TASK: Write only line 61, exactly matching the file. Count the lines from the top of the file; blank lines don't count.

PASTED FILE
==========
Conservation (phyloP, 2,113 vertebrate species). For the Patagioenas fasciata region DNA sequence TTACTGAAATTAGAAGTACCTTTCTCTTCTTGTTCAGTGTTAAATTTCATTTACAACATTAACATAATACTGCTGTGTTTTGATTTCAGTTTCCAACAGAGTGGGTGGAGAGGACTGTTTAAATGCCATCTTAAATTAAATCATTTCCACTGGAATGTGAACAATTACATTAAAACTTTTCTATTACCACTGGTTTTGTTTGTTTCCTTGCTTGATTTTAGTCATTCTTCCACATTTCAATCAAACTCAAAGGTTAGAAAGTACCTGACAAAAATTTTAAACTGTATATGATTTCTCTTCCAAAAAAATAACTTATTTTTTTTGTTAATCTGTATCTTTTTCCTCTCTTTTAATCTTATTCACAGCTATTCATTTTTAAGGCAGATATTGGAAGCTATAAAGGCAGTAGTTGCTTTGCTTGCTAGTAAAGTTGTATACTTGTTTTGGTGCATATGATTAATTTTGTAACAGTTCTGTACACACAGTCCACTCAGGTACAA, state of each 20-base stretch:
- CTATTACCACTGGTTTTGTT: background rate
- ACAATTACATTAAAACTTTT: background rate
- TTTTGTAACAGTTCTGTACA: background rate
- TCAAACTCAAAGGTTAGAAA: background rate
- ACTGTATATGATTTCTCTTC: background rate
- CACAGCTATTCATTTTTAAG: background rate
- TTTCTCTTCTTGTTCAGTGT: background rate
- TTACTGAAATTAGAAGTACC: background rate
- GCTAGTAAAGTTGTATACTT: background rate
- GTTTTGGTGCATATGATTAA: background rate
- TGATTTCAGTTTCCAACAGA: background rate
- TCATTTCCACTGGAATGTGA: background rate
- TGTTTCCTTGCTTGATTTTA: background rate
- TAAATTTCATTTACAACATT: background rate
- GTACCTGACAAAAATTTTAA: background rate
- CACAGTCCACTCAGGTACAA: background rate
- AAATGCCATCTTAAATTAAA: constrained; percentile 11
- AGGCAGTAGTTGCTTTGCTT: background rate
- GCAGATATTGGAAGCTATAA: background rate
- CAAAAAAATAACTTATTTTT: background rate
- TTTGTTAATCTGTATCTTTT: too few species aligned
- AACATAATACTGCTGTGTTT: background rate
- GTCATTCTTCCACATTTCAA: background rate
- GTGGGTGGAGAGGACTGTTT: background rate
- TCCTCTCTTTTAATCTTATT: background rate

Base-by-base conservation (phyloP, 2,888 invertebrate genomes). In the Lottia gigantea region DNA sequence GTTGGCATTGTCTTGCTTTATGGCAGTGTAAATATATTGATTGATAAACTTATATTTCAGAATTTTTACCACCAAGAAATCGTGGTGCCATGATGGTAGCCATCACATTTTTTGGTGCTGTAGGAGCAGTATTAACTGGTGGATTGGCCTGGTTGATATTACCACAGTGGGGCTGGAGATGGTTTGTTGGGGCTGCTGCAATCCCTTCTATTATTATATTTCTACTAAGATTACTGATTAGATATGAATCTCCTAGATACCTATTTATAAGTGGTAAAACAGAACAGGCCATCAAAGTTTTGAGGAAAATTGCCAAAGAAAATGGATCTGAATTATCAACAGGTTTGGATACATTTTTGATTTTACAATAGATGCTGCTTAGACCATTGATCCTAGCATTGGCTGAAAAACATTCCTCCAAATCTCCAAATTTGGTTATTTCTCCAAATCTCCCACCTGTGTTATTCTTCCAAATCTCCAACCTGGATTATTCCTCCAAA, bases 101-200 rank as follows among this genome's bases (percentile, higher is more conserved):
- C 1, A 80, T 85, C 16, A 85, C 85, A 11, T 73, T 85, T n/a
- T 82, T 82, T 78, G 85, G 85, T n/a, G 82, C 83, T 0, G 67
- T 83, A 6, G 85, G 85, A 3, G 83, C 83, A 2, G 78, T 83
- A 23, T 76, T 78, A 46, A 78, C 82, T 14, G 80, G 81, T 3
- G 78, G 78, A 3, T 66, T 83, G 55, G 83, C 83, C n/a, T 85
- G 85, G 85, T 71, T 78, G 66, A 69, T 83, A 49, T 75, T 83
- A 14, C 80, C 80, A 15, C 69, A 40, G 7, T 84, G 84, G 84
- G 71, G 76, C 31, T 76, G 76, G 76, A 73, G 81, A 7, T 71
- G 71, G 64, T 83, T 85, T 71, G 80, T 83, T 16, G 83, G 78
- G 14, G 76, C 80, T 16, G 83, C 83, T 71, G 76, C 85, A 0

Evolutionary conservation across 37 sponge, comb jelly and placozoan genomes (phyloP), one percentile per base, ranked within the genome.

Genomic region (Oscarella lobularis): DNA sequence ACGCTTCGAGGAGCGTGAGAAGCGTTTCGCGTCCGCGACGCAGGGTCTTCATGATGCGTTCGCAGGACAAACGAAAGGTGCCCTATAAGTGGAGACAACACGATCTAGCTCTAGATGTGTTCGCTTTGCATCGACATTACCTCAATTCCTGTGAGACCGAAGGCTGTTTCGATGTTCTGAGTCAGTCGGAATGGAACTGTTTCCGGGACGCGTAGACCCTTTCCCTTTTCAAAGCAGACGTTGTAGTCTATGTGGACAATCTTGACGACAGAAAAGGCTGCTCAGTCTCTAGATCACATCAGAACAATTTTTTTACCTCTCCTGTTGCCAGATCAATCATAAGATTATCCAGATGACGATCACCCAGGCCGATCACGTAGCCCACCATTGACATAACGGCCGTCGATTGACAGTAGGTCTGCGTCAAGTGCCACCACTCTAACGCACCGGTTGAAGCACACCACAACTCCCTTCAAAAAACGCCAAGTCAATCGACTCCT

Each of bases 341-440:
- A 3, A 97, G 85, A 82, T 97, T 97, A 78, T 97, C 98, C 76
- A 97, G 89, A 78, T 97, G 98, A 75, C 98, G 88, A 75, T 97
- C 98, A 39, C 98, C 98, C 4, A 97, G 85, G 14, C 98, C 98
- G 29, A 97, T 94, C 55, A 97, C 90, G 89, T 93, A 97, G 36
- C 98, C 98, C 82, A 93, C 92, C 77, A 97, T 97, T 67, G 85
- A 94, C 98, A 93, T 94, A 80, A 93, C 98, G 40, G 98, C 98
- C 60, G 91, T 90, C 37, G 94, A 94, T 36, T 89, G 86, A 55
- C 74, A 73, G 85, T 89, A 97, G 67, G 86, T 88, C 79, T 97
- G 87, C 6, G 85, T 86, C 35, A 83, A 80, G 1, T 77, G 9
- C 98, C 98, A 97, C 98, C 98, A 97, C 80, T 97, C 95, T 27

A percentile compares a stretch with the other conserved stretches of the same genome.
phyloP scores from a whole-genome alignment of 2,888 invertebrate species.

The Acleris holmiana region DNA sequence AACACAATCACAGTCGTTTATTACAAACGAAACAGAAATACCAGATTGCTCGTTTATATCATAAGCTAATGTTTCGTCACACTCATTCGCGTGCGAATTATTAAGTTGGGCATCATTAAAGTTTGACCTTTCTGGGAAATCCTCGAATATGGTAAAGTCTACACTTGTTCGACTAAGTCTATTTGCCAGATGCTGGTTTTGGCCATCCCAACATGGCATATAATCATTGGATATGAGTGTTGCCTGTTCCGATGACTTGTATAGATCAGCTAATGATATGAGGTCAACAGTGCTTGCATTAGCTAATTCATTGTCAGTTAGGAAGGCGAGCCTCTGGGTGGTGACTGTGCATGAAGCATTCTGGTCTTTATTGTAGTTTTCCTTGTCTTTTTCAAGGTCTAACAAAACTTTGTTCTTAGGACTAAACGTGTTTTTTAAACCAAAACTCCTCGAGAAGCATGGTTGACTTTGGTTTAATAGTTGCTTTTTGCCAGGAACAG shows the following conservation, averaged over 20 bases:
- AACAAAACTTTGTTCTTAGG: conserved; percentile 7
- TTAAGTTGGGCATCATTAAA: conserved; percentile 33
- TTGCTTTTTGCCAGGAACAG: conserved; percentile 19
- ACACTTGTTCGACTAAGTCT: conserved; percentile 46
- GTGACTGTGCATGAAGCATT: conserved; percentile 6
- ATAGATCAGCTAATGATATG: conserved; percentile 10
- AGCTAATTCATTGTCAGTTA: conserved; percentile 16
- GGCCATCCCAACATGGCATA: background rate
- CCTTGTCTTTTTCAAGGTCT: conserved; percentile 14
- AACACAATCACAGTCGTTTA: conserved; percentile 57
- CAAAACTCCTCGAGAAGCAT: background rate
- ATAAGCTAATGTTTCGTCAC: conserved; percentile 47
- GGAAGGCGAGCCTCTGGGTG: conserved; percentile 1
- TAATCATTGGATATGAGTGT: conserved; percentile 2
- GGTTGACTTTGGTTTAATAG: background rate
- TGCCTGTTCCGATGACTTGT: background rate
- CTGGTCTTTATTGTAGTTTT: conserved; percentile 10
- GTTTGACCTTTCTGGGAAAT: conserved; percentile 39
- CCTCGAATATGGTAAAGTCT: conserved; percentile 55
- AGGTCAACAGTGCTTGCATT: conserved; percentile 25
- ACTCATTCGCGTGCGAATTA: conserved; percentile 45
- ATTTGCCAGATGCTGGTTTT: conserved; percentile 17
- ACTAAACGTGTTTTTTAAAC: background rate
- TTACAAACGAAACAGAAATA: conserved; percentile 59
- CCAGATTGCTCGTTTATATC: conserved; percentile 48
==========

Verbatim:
- GGCCATCCCAACATGGCATA: background rate